John Negroponte, U.S. ambassador to the United Nations, brought up the issue, seeking a full explanation about the drone the Blix did not mention during his oral presentation to the council Friday.
The drone, or unmanned aerial vehicle, was described in an addendum that Blix attached to his 173-page report to the council. The report says the drone might be able to fly farther than 93 miles (150 kilometers), a violation of U.N. rules.
During his presentation to the Security Council on February 5, Secretary of State Colin Powell said the United States had detected one of Iraq's newest unmanned aircraft in a test flight that flew 310 miles [about 500 kilometers] without stopping.
The U.N. inspectors' report also notes that in 1988 and 1990, Iraq was exploring the use of remotely piloted vehicles to disperse biological agents.
Iraq insists that it has no weapons of mass destruction. Baghdad has said it would provide more information to prove that its previous stocks of biological and chemical weapons have been destroyed.
Annan: Council faces 'grave choice'
So far only one nation -- Bulgaria -- has said it would support the proposed resolution. The United States has said it would be willing to launch a war, along with "a coalition of the willing," even without Security Council backing.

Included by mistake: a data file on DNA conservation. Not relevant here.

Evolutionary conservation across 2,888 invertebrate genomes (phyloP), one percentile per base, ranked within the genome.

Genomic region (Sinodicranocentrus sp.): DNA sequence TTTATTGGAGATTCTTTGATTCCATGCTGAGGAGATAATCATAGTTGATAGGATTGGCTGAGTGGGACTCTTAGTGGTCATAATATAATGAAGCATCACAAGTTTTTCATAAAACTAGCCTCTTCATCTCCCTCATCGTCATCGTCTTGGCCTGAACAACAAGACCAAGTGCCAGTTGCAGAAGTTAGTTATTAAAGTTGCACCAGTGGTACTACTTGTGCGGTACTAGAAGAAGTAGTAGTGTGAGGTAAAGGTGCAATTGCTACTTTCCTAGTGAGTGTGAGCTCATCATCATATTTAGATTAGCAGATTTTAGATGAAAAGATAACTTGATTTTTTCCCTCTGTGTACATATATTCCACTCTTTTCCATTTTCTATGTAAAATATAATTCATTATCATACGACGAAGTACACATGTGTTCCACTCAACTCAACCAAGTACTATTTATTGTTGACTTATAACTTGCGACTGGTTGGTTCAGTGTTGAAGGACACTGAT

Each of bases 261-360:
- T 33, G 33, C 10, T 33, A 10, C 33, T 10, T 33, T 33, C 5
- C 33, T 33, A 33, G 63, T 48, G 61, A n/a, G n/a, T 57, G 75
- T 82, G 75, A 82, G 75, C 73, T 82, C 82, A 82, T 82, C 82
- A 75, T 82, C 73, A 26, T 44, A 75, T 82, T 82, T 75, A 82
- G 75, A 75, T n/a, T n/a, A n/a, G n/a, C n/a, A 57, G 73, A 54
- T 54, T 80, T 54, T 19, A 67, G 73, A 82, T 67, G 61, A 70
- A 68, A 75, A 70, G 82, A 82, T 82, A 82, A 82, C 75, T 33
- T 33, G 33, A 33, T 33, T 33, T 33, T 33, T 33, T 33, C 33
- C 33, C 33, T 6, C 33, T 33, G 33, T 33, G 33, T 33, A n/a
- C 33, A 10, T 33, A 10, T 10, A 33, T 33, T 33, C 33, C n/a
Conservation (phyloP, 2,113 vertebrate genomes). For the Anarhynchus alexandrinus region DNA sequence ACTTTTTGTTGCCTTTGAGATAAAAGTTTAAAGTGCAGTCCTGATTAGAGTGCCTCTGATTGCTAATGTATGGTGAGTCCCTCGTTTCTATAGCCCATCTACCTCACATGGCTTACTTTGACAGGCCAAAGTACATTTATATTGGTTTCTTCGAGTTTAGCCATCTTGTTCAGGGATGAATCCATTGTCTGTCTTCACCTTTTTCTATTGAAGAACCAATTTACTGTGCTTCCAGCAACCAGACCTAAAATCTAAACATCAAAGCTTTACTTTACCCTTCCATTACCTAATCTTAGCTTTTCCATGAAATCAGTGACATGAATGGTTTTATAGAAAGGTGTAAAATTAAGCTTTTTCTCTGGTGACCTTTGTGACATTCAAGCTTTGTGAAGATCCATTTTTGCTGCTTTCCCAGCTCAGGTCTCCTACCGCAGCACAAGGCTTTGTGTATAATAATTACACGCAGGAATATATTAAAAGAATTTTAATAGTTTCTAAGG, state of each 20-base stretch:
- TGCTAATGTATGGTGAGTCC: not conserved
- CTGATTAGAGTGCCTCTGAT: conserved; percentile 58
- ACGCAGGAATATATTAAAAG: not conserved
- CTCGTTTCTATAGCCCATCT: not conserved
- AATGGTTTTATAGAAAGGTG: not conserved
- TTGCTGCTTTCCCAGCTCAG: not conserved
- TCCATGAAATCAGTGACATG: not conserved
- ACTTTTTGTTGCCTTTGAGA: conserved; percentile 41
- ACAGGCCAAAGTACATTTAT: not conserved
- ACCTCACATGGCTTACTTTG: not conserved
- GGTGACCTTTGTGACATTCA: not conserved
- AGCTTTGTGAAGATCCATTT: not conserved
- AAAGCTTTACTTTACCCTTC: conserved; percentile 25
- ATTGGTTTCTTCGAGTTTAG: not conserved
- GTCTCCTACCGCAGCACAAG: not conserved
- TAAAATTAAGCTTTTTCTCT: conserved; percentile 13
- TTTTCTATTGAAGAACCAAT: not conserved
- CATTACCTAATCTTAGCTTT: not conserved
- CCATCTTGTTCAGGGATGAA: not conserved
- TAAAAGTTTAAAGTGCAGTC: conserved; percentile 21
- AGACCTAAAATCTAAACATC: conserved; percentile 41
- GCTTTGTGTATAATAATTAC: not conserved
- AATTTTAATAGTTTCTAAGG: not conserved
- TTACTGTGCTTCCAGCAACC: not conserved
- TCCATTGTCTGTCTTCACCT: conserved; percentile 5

That threat poses Security Council members with a "grave choice," Secretary-General Kofi Annan said Monday.
"If they fail to agree on a common position and action is taken without the authority of the Security Council, the legitimacy and support to any such action will be seriously impaired," Annan said. "If, on the other hand, they can come together even at this late hour to address this threat in a united manner and they show compliance with the previous resolutions, then the council authority will be enhanced and the world will be a safer place."
Powell met with Guinean Foreign Minister Francois Fall in hopes of winning support and called leaders of Angola, Mexico, and Pakistan, other apparently undecided nations. Cameroon said Monday that the new information about the drone "encourages us to want to disarm Iraq."
French officials also continued a flurry of diplomatic meetings aimed at ensuring votes against the resolution.
Meanwhile, U.S. officials said Monday that they have evidence that Iraqi forces have placed explosives at the Kirkuk oil fields in northern Iraq.
The move underscores U.S. concerns that Saddam plans to sabotage oil fields in the event of a U.S.-led invasion.
There has been concern that Kurdish opposition forces in the north would try to take control of the oil fields, something Baghdad is determined to prevent.
Meanwhile, Turkey -- Iraq's neighbor and a strategically important U.S. ally -- moved closer to having a new prime minister Monday.
Turkish political leader Recep Tayyip Erdogan claimed victory Sunday in a Turkish parliamentary race, boosting odds that the United States could gain permission to base troops at Turkish staging areas ahead of a possible invasion of Iraq. (Full story)